BRIEF HISTORY OF THE WEAR VALLEY RAILWAY (this is a shortened version taken from the Weardale Railway Project web site. Click here for the full version)
It was in the early days of the Stockton & Darlington Railway Company, that a railway to tap the mineral wealth of Weardale was first considered. However, it wasn't until November 1843 when the Bishop Auckland & Weardale Railway was opened from Shildon Junction to Crook that any real attempt was made to penetrate the dale. The line was leased and worked by the Stockton & Darlington Railway. An extension of this line in 1845 from Crook to Waskerley was opened to serve as another outlet for the Derwent Iron Company at Consett. The section of line was originally called the Weardale Extension Railway but later under a merger with the line from Stanhope to Consett, was known as the Wear & Derwent Junction Railway.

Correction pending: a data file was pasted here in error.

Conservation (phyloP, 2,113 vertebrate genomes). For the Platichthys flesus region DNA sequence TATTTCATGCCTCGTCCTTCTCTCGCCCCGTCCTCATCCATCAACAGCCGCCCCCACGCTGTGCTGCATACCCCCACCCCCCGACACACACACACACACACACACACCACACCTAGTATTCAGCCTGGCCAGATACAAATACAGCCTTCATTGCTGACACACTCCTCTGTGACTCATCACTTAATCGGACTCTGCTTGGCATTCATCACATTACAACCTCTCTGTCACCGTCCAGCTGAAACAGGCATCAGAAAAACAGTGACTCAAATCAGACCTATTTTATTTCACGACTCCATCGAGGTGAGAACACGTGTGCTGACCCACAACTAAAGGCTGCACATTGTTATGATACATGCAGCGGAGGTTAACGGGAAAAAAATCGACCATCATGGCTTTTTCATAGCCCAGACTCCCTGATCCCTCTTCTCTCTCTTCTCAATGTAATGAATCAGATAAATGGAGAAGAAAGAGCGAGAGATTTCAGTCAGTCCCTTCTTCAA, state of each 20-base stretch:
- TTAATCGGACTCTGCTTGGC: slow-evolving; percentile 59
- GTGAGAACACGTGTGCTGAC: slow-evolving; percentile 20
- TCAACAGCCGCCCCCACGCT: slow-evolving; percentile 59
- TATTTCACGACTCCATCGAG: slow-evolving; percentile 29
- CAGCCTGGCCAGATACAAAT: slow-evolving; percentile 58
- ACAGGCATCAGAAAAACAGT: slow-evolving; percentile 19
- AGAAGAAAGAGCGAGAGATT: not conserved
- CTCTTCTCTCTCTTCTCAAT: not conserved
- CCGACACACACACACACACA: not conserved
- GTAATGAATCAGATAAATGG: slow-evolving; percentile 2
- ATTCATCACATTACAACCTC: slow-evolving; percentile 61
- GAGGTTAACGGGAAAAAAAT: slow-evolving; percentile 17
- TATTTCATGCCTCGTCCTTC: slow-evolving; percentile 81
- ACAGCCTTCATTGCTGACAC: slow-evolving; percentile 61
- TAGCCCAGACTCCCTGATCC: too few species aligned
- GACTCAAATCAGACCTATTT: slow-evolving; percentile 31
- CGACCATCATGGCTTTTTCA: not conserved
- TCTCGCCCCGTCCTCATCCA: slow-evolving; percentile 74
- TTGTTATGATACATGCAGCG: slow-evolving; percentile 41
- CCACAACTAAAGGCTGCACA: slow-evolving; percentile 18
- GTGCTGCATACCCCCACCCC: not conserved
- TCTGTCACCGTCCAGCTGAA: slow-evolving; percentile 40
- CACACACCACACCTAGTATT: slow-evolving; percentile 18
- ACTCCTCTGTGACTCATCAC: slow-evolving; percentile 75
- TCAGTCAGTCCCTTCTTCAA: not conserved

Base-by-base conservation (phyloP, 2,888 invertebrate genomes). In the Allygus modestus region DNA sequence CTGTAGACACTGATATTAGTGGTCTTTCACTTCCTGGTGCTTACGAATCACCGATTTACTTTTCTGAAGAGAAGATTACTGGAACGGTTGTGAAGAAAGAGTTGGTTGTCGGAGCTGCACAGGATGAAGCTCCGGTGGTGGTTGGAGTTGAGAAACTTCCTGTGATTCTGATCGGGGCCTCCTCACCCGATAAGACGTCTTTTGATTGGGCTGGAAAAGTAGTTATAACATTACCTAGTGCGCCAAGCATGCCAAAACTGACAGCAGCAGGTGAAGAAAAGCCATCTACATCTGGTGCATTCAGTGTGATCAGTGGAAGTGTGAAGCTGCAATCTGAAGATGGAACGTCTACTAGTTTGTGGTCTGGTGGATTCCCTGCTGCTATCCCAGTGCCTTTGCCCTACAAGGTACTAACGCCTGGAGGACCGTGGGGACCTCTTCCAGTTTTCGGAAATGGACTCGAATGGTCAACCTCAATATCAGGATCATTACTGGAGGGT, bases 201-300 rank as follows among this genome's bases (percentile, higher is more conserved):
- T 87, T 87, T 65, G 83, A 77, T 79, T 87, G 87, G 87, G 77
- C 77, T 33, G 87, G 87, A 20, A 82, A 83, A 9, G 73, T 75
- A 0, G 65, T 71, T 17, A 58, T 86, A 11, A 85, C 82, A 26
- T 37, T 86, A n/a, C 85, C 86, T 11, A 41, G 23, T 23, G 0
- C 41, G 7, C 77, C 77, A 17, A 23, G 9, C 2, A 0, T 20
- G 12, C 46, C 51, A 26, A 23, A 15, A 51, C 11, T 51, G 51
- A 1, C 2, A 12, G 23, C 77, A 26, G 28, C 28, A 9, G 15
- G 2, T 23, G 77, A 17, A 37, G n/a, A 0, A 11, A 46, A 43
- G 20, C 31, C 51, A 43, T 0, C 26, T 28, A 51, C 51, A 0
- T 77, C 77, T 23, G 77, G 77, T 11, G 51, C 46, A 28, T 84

A plan to penetrate Weardale proper was covered by the Wear Valley Act of July 1845, which was to provide a line from Witton Junction (Wear Valley Junction) on the Bishop Auckland & Weardale Railway to Frosterley, with a connecting branch to Bishopley, this opened on 3rd August 1847..


Wear Valley Junction signal box in 1965 - Photo by Roy Lambeth

In 1862 the Wear Valley line was extended to Stanhope by the Frosterley & Stanhope railway, mainly to reach the Newlandside Estate on the south side of the town where large quantities of limestone were known to exist.

The final extension of the Wear Valley line to Wearhead was opened on 21st October 1895. It was impossible to extend the line from the existing station at Stanhope and therefore a new one had to be built.

Between Eastgate and Westgate at Cambo Keels, sidings were established to serve the Weardale Iron Company's Heights limestone quarry. This quarry is still operational today.

The passenger train service survived until 29th June 1953. Up until closure, four trains per day had served the stations of Witton-Le- Wear, Harperley, Wolsingham, Frosterley, Stanhope, Eastgate, Westgate-in-Weardale-in-Weardale, St. Johns Chapel and Wearhead. The freight service to Wearhead survived until 1961 when the line was cut back the St. John's Chapel. West of Eastgate followed in 1968, which is the present terminus.